the link between school-to-community educational opportunities;
the link between academic, career, and postsecondary planning and instruction; and
how to integrate student emotion, behavior, cognition, and decision making in establishing guidance curriculum objectives.
A school counselor understands and uses formal and informal assessment strategies to evaluate and ensure continuous intellectual, social, and physical development of the learner. The school counselor must understand:
the theoretical basis for educational, career, and other assessment techniques and interpretation for which they are appropriately trained;
the basis for making recommendations to administration regarding testing and assessment in the total school curriculum;
the principles of using assessment data and interpreting information in academic instruction and the counseling process;
the ethical, legal, and cultural implications in the use of assessment data in academic instruction and the counseling process; and
the process and implementation of evaluation of the comprehensive guidance and counseling program as a tool to provide optimum guidance and counseling services to students, parents or guardians, families, staff, and the community.
A school counselor is a reflective practitioner who continually evaluates the effects of choices and actions on others and who actively seeks opportunities to grow professionally. The school counselor must understand:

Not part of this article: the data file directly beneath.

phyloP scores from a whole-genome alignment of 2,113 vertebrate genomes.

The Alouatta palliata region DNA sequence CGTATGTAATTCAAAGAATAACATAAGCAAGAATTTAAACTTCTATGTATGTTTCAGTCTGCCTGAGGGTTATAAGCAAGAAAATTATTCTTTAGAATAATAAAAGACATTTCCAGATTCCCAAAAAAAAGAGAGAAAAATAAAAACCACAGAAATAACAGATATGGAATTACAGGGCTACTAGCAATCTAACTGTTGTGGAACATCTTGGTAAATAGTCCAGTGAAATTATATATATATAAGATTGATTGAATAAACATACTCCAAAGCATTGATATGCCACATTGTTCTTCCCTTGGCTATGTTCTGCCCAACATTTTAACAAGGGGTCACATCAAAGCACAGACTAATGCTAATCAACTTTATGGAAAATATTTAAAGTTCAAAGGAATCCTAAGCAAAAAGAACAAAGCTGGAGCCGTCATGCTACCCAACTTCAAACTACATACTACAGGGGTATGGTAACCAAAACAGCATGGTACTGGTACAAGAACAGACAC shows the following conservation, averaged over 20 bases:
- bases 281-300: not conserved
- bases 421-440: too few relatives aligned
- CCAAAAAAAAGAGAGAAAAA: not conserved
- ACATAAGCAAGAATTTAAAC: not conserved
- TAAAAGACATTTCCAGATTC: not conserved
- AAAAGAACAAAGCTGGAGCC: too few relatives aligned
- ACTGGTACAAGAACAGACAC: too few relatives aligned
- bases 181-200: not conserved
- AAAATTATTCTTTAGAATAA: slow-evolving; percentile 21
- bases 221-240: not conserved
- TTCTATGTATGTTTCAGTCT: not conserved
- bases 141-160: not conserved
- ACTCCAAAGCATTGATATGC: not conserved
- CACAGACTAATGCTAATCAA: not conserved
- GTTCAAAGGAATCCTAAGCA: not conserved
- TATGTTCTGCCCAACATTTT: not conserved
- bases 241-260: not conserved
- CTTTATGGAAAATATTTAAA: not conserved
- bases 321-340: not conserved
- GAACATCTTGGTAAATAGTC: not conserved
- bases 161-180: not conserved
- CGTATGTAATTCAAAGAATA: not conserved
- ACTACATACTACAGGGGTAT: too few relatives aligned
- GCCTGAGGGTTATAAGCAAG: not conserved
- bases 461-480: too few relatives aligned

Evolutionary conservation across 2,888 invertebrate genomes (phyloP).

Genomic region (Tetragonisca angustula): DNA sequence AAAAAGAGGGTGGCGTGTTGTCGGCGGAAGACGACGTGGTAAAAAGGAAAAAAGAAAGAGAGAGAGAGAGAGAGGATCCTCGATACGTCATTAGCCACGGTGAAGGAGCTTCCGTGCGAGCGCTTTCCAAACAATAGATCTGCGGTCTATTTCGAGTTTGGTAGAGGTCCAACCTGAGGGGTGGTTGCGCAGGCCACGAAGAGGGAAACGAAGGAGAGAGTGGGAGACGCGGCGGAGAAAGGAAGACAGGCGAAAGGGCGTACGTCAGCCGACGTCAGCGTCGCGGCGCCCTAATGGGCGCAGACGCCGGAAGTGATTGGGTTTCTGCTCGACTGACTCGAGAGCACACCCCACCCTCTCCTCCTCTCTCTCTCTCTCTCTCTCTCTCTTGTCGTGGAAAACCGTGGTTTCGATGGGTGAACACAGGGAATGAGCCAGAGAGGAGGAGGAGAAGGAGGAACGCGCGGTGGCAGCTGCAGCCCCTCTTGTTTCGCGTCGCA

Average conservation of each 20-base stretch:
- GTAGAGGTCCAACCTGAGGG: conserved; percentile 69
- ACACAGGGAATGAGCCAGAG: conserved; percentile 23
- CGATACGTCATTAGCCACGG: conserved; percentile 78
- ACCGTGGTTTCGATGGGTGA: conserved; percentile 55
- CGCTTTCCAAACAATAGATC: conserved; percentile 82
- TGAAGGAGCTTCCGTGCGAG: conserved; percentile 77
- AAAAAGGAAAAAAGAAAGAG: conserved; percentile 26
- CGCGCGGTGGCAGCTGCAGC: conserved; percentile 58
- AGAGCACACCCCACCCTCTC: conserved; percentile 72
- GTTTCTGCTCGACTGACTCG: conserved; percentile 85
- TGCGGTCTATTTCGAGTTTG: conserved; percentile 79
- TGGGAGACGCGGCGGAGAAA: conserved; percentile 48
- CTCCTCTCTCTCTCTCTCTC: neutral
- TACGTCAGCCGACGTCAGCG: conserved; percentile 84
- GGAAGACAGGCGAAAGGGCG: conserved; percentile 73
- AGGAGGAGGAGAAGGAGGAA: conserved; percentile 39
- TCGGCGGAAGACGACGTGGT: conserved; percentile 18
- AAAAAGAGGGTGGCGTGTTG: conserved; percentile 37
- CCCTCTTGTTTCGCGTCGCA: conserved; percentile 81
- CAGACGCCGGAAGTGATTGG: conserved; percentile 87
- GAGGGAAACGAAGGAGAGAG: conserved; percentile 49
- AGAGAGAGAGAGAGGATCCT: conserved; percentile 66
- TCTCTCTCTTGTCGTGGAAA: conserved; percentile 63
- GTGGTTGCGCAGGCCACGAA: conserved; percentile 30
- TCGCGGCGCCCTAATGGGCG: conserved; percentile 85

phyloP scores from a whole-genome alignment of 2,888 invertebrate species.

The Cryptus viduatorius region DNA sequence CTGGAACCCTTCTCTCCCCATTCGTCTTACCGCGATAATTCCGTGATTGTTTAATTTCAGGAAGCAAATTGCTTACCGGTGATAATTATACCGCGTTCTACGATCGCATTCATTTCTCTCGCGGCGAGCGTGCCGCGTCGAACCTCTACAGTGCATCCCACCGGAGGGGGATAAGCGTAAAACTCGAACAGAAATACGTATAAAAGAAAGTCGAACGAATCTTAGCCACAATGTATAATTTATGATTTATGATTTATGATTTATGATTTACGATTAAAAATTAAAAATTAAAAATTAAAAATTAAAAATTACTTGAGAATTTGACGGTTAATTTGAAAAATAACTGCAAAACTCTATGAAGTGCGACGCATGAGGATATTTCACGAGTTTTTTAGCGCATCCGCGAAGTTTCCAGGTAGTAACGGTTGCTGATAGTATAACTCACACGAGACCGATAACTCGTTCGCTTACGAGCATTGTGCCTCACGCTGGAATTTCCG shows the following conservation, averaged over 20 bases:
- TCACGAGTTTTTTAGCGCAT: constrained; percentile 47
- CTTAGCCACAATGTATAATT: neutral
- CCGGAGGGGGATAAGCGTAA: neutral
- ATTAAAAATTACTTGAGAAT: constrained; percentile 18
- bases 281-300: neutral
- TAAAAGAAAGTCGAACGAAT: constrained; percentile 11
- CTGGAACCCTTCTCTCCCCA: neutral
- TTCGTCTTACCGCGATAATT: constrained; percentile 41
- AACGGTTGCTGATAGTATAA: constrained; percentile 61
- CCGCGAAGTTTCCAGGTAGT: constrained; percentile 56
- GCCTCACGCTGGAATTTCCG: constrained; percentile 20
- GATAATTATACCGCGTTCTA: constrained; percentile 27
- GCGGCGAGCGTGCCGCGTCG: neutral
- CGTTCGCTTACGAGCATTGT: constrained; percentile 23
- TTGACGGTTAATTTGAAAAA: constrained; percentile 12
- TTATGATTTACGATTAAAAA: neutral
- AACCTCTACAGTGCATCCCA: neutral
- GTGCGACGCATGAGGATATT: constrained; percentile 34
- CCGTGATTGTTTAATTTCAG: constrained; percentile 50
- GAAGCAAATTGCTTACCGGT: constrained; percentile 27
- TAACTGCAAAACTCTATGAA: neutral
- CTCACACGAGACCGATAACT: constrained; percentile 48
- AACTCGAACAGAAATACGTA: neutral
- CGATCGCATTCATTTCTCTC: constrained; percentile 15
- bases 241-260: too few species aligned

the historical and philosophical foundations of professional school counseling;
contemporary and research influences on professional school counseling;
the professional school counseling literature, research, organizations, and resources available to aid in the effective updating of the comprehensive guidance and counseling program; and
the importance of self-care in the ability to provide counseling services.
A school counselor communicates and interacts with parents or guardians, families, school colleagues, and the community to support student learning and well-being. The school counselor must understand:
the legal standards particular to professional school counseling;
the ethical standards of relevant professional organizations; and
professional collaboration, integration of services, and networking processes within the helping professions.
The school counselor demonstrates through prepracticum and practicum experiences the ability to provide educational counseling services to students. The practicum experiences must include a series of formal observations and directed instructional experiences with kindergarten or primary, intermediate, middle level, and senior high school students who are participating in a range of educational programming models.
A professional license shall be renewed according to the rules of the Board of Teaching governing professional licensure.
The requirements in this part for licensure as a school counselor for providing school counseling services to students in kindergarten through grade 12 are effective on September 1, 2001, and thereafter.
November 19, 2009
Copyright © 2009 by the Revisor of Statutes, State of Minnesota. All rights reserved.